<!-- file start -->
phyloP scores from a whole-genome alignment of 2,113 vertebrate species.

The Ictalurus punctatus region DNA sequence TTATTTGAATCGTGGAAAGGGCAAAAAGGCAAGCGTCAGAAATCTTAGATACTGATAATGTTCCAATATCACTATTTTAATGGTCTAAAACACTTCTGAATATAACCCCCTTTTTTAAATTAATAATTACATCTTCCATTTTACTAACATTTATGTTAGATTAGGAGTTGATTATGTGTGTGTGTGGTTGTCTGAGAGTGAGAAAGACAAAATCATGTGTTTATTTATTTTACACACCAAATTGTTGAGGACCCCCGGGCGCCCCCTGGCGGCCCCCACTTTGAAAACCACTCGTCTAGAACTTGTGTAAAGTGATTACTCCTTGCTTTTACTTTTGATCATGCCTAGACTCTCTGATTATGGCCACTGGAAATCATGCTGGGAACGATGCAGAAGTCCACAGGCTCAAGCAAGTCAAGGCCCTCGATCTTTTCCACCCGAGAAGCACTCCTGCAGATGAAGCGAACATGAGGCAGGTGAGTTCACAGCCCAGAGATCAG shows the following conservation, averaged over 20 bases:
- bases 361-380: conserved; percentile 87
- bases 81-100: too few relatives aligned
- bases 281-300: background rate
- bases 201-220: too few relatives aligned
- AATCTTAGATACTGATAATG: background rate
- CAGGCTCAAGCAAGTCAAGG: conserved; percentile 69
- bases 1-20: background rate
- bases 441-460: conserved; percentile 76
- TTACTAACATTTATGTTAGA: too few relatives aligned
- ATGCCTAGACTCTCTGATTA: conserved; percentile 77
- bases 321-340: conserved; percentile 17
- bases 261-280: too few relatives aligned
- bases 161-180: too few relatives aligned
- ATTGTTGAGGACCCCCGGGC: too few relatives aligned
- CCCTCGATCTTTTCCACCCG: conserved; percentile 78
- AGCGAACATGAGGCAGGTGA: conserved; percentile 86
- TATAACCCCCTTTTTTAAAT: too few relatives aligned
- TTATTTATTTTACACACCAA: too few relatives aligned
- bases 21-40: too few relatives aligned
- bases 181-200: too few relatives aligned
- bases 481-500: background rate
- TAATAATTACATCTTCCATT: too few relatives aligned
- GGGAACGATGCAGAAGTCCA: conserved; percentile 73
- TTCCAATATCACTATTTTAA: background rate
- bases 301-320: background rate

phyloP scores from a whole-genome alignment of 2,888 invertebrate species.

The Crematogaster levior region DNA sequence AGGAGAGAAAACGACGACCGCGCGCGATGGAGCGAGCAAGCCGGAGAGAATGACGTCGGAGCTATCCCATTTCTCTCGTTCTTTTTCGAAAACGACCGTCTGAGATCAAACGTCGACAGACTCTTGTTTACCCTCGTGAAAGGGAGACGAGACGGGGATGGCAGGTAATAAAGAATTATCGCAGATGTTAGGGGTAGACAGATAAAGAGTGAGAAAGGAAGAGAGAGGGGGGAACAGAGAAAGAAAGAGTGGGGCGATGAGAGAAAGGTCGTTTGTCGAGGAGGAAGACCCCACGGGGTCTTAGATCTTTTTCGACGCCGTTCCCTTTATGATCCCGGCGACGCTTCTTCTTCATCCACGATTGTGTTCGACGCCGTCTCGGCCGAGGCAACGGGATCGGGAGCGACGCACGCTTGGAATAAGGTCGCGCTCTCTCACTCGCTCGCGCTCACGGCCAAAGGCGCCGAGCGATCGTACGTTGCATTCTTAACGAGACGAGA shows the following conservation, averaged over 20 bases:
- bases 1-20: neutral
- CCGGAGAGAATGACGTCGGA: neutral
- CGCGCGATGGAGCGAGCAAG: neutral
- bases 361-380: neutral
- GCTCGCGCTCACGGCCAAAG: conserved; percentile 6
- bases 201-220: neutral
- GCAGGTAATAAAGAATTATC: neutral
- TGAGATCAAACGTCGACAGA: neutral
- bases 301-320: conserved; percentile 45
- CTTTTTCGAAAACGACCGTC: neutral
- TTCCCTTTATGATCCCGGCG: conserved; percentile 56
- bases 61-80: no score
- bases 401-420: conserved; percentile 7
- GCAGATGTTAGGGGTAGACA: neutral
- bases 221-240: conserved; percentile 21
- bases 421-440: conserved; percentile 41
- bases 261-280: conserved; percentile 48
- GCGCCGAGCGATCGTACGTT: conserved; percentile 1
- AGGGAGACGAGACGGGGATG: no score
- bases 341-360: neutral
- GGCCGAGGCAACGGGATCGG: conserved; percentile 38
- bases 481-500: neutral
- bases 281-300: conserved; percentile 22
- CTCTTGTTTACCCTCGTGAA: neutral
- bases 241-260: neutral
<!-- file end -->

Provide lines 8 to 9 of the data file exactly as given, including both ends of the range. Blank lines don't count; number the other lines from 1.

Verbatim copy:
- CAGGCTCAAGCAAGTCAAGG: conserved; percentile 69
- bases 1-20: background rate